“*In order to understand recursion, you must first understand recursion.*”

Competitive programming is a mind sport which involves solving algorithmic problems related to computer science, math, or logic within some limits or under certain constraints. There are several websites which hold online programming contests and also provide a vast archive of problems to solve in the spare time.

Below are some of the most popular ones:

**TopCoder**– it’s considered one of the best coding challenge websites and it is also one of the original platforms for competitive programming online. It has a vast collection of algorithmic challenges from past contests that you can solve on your own using their code editor. Also, a few times per month there are held Single Round Matches where you can compete against others in solving challenges.**HackerRank**– it focuses on computer science topics, so it provides challenges for several domains such as Algorithms, Mathematics, SQL, Functional Programming, AI, and more. It also has a discussion and leaderboard for every challenge, and most challenges come with an editorial that explains it and shows an approach of finding the solution.**Codeforces**– it is a Russian-based competitive programming website that regularly hosts competitions. The contests are more difficult and their challenges usually require advanced math and knowledge of algorithms.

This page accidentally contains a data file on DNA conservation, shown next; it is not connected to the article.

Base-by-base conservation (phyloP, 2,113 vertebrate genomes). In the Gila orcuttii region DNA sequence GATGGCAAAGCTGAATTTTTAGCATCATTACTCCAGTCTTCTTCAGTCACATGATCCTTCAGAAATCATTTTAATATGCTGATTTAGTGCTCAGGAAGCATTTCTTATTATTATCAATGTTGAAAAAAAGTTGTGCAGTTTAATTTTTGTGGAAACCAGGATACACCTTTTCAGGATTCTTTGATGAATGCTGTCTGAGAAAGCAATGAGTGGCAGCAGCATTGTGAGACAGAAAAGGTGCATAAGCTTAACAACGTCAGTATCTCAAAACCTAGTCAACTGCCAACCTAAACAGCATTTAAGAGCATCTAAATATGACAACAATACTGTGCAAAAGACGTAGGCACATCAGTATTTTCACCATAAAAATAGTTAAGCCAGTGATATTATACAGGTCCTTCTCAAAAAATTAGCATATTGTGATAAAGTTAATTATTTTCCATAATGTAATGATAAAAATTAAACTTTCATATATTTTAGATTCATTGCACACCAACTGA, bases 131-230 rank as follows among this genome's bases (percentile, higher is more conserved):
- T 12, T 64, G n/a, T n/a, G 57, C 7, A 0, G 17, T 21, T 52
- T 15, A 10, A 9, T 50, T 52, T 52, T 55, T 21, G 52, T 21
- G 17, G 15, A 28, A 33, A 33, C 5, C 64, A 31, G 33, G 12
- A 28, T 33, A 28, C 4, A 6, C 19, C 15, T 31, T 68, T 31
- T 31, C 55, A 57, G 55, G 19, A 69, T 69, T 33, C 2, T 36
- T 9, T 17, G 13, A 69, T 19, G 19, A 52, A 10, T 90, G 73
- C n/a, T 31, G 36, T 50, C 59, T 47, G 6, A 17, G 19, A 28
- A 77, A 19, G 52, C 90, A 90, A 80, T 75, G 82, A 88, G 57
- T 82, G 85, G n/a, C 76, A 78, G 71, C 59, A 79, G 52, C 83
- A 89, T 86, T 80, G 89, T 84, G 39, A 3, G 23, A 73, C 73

**How to start with competitive programming**

First of all, you need to have a bit of experience in some programming language. The most popular is C++, because of its STL (Standard Template Library) and it is faster compared to other languages. But there are also other languages available like Java, Python, so you can choose the one you are most comfortable with.

This is basically enough for starters. You can now get on a coding website and start practicing some problems. Sounds easy, right?

Once you’ve mastered the basics, you can start learning data structures and algorithms to improve your skills. For the beginning, you should understand the following topics: Sorting and searching algorithms, Array, Linked List, Stack, Queue, Binary Tree, Dynamic Programming and Graph Theory.

Also, you should learn about Big O notation, which is used to classify algorithms according to how their running time or space requirements grow as the input size grows.

Because problems always have some time and memory constraints, it would be good for you to understand how different algorithms behave and come up with a solution that will pass the tests for the given constraints.

**What should you expect from a challenge**

Every challenge consists of the problem statement, input and output, constraints, examples and sometimes additional notes.

The problems always have a background story behind the relevant data. This is to make them more interesting and to help you improve your analytical skills during the problem-solving process.

The input and output can vary from contest to contest. It can be, for example, standard input/output, files or a method definition, explicitly stating what parameters it expects and what it should return.

The constraints consist of time, memory and data limits, for example, “N will be between 1 and 200,000, inclusive.”

The examples and notes are self-explanatory, they provide some test cases for the input and output. You can use them to test your implementation and also to better understand the problem statement.

Once you have a solution that works, you can submit your code to the online judge for evaluation. It will test your solution on other test cases and if all the tests pass, then you receive a score. A thing worth mentioning is that very often, corner cases are checked as well, so you should consider implementing a solution that covers them too and not only test the best-case scenario.